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Norwich tapas and cocktail restaurant could close as bid to turn it into home goes ahead

PUBLISHED: 14:11 20 March 2019 | UPDATED: 16:10 20 March 2019

Owner Jeremy King at East Twenty Six bar and restaurant on Exchange Street in Norwich. Photo: Antony Kelly

Owner Jeremy King at East Twenty Six bar and restaurant on Exchange Street in Norwich. Photo: Antony Kelly

Archant Norfolk 2015

A tapas restaurant in the city centre could soon close and become a house after its owner said a lack of passers-by and growing number of chain eateries had left it unviable.

On Tuesday, Norwich City Council approved a change of use bid from Barndeen Restaurants to turn East Twenty Six, at 26 Exchange Street, into a two or three-bed home.

In planning papers, owner Jeremy King said: “The current trading situation for independent restaurants is challenging, many have closed over the last few years within the city centre.”

He said the restaurant’s lack of roadside presence meant passing trade was “virtually nonexistent”.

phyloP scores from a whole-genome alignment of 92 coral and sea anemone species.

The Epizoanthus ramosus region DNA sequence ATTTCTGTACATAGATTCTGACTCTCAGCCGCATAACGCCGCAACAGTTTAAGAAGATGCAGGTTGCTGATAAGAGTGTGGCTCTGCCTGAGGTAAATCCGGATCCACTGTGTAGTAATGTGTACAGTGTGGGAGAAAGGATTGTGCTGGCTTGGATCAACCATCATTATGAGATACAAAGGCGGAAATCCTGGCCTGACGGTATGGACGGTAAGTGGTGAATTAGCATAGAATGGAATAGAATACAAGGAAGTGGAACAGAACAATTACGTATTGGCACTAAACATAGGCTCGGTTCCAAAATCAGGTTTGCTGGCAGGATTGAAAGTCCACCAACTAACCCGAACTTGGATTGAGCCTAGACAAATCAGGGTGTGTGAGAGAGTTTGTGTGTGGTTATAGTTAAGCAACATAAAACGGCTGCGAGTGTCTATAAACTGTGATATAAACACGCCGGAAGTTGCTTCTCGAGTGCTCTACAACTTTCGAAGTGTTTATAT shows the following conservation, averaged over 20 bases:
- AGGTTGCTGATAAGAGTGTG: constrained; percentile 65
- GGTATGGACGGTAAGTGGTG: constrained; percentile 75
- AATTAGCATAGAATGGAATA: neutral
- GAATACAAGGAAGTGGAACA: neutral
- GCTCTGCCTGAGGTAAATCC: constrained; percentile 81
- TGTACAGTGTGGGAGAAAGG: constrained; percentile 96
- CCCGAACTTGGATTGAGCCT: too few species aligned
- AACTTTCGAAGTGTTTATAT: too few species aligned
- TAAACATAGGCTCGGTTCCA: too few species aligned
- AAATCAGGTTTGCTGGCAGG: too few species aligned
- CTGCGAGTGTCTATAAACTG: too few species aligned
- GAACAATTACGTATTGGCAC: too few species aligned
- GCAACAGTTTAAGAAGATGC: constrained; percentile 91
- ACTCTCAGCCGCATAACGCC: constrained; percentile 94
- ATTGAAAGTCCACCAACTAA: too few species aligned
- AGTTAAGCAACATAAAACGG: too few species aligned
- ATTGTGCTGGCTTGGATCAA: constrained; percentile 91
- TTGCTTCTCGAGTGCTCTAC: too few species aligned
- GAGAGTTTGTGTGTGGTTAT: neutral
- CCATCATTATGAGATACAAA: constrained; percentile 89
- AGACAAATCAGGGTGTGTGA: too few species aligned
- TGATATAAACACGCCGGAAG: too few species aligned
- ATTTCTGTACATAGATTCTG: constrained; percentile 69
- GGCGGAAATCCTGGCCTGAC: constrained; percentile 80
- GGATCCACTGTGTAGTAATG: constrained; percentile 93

“The influx in larger chain operated restaurants has greatly impacted the smaller independent businesses,” he said.

“We do not want to go down the route of closing the building and allowing it to stand empty in order to prove lack of demand at its true value, this neither benefits the building or the city.”

MORE: Norwich gift shop closes after three-and-a-half years

The restaurant shares a courtyard with sister eatery the Iron House, which would remain open.

Employees working at the restaurant can work in either, and it is proposed that the opening hours in Iron House would be extended to allow all members of staff to work there.

In a report recommending the application be approved, council officer Katherine Brumpton said planning decisions should “promote the long-term vitality and viability of centres, by allowing them to respond to rapid changes in the real and leisure industries, including allowing a suitable mixture of uses such as housing”.

And a heritage officer said the “harm caused to the special architectural and historic interest of the listed building is minimal”.

The approval follows other closures on Exchange Street over the last 18 months, including Woolf and Bird fried chicken shop, which closed in January 2018, and the E Street Smokehouse, which closed a month later.

And last week, gift shop Quest, which has been on the road for three and a half years, announced it was also closing its Exchange Street branch.

We have contacted Mr King for more.

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